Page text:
On June 28, DeCarlo called Ms. Raucci to tell her that Mr. Raucci had come to the police station with Chad earlier that day to deliver her car keys. She replied that she was continuing to receive telephone calls from her husband, who also had appeared and startled her in public places on two separate occasions during that week. When she asked him what he was doing with the tapes, DeCarlo said that "he was working on it." DeCarlo assured her that Mr. Raucci was only trying to break her psychologically and "in most cases like this what happened was the person usually turns the gun on themselves." DeCarlo told her that Mr. Raucci had been badgering Chad at the police station to tell the police about her male companion.

Two days later, Ms. Raucci was leaving for a trip to Lake George with Chad when she stopped to pick up her male companion, Mark Ference, at his home in Schenectady. Mr. Raucci, who had been following Ms. Raucci, stopped his car and waited as she proceeded to park her car. He then retrieved his rifle from his trunk. Mr. Raucci walked toward Ms. Raucci's car with the rifle and shot and wounded Ference as Ference approached Ms. Raucci's car. Chad screamed and jumped into Ms. Raucci's arms. Ms. Raucci pleaded with her estranged husband not to shoot because Chad was in the car. Nevertheless, Mr. Raucci shot inside the car, wounding Ms. Raucci and killing Chad."

Legal Outcome

The district court granted the defendants’ summary judgment motion regarding Ms. Raucci’s section 1983 due process claim (this decision was not appealed). The 2nd Circuit Court of Appeals held that the evidence was sufficient to establish a special relationship between Ms. Raucci and Chad and the police department, which imposed a duty on the town to provide police protection. In New York, the elements of the special relationship are: (1) an assumption by the municipality of an affirmative duty to act on behalf of a person who is injured, (2) knowledge that inaction could lead to harm, (3) direct contact between the police and the injured person and (4) the injured person’s justifiable reliance on the police’s affirmative undertaking. The Court also held that the wrongful death award of $250,000 for Ms. Raucci’s six-year-old son was shockingly excessive, and ordered a new trial solely on damages unless Ms. Raucci accepted $100,000. Ms. Raucci’s jury award of $275,000 for her own personal injuries was not challenged.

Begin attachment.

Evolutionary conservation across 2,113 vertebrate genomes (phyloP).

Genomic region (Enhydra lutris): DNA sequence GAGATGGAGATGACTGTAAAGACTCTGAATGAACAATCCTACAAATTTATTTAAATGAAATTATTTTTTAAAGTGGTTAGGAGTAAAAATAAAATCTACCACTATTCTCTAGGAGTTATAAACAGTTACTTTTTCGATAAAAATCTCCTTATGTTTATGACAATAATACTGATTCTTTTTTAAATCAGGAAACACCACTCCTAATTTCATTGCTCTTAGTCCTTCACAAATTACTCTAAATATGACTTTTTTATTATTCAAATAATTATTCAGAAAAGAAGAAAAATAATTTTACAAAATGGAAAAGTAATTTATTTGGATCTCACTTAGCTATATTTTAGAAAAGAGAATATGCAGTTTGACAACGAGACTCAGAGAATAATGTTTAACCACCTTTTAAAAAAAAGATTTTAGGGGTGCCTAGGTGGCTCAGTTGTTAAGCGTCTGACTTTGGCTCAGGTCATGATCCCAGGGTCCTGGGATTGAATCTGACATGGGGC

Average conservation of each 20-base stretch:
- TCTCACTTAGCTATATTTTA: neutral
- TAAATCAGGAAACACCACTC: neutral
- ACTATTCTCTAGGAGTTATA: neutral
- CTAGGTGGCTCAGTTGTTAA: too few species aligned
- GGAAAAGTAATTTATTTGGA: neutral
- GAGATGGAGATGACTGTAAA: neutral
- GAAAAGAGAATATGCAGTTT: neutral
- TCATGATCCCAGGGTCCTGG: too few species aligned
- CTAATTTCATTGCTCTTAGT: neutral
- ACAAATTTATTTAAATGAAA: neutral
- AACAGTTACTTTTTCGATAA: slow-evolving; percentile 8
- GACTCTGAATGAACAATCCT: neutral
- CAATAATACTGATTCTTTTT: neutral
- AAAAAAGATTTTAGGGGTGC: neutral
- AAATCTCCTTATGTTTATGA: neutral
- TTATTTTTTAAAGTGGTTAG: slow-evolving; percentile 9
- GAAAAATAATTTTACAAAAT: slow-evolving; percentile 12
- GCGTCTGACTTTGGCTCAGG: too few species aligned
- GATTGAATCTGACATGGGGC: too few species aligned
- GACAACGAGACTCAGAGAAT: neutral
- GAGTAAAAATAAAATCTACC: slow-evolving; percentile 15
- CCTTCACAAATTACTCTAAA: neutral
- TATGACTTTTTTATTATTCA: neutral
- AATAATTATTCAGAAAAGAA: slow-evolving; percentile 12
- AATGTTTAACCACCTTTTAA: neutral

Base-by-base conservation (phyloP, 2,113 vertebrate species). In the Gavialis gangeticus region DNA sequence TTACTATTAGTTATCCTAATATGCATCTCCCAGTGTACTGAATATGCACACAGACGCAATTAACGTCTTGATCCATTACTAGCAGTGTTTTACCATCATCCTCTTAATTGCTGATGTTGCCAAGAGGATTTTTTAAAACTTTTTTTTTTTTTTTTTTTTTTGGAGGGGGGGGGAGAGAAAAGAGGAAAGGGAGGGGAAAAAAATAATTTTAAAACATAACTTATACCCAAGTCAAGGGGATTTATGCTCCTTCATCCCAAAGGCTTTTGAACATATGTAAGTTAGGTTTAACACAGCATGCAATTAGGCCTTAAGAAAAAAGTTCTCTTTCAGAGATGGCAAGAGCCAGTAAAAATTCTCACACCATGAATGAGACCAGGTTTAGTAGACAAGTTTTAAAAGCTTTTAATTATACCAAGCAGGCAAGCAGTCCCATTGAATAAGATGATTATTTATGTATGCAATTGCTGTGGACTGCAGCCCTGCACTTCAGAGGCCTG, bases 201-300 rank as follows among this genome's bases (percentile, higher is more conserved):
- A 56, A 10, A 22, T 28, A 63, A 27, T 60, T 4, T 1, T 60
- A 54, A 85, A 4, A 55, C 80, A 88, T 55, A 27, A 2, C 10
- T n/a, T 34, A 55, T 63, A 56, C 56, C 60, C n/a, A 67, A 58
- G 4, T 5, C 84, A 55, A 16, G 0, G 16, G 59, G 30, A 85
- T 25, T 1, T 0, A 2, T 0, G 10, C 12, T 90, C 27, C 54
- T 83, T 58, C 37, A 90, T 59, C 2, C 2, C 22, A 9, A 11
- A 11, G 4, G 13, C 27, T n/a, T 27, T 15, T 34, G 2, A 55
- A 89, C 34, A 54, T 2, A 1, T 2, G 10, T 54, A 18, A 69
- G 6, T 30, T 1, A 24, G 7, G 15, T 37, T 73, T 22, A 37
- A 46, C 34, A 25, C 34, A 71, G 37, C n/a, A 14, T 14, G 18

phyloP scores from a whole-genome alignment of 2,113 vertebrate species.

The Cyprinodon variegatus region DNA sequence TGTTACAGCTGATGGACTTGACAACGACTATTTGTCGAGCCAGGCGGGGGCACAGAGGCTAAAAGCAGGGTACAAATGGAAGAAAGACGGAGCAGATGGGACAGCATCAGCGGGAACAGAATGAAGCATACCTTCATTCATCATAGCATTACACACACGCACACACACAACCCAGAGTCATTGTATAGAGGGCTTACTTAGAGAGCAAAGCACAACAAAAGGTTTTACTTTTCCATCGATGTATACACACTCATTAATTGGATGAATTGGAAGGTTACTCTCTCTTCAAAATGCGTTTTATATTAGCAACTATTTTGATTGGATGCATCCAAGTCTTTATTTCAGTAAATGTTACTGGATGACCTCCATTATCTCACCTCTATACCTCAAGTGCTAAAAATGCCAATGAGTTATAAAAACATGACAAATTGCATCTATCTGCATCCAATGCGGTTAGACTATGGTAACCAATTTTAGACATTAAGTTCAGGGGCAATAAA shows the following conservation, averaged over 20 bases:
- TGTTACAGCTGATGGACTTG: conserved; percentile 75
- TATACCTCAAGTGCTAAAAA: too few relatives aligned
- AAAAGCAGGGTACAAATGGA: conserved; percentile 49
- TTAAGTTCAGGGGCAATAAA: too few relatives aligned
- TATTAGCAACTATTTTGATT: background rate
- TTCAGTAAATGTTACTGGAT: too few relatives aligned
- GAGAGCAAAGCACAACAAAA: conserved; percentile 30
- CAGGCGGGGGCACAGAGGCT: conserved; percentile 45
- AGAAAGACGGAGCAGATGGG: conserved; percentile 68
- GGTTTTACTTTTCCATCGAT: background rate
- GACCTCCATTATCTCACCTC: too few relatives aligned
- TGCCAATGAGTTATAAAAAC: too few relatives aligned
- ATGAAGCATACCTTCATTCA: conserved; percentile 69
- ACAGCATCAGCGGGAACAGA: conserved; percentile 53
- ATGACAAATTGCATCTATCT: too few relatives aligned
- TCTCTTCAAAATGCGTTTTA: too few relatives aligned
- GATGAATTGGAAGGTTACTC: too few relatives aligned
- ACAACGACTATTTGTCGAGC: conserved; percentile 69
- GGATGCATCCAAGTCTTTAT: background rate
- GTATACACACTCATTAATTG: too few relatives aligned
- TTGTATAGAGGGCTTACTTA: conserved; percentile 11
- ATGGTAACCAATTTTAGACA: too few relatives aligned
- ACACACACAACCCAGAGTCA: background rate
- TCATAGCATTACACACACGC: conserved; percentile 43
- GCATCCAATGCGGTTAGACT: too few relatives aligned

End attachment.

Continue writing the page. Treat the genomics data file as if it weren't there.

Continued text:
Jane Doe v. Calumet City, 641 N.E.2d 498 (Ill. 1994).

"The following recitation of facts is therefore taken from the plaintiffs' complaint. At 4:30 a.m. a male intruder, Valentine, illegally entered the apartment of plaintiffs while they slept. Valentine entered Jane's bedroom and climbed on top of her, grabbing her clothing and touching her breasts and genital area. At this time, Valentine declared his intention to rape Jane and also threatened to kill her.

Jane's two minor children, Betty and John, were in the room during Valentine's attack of Jane. Afraid for the safety of her children, Jane pleaded with Valentine not to continue the attack with her children present. Valentine got off the bed and directed the children to leave. Valentine followed the children out of the bedroom, threatening to kill them.

Jane then made a break for the front door and Valentine caught her on the stairs leading from the apartment. Valentine and Jane fell down the stairs and Valentine then beat Jane and again threatened to kill her. Jane grabbed hold of the railing and would not let go. Valentine then left Jane and reentered the apartment where Betty and John remained, locking the door behind him. Jane unsuccessfully attempted to gain entry to the apartment by kicking and pushing the door.

Jane, clothed only in undergarments, then left the building screaming. Several neighbors, having heard the screams, dialed 911. Officer Giglio was the first to arrive at the scene. Officer Horka arrived a short time later and assumed a supervisory role.

Officer Horka asked Jane what had happened. Jane told him that there was a man in her apartment, and that the man had tried to rape her and had threatened to kill her and her children. Jane also told Officer Horka that her children were still in the apartment and she feared for their safety. Jane pleaded with Horka to break down the door and rescue her children. Several neighbors also pleaded with the officers to break down the door.

Officer Horka declined to break down the door, stating that he did not want to be responsible for the property damage. Jane repeatedly stated that she would pay for any damage and screamed that she herself would save her children. When Jane attempted to rescue her children, several defendant police officers ordered her to stay put and then physically restrained her. The plaintiffs' complaint also alleges that the defendant police officers prevented neighbors from breaking down the door. Instead of breaking down the door, an unknown defendant police officer called the landlord who resided in South Holland, Illinois, and requested a key.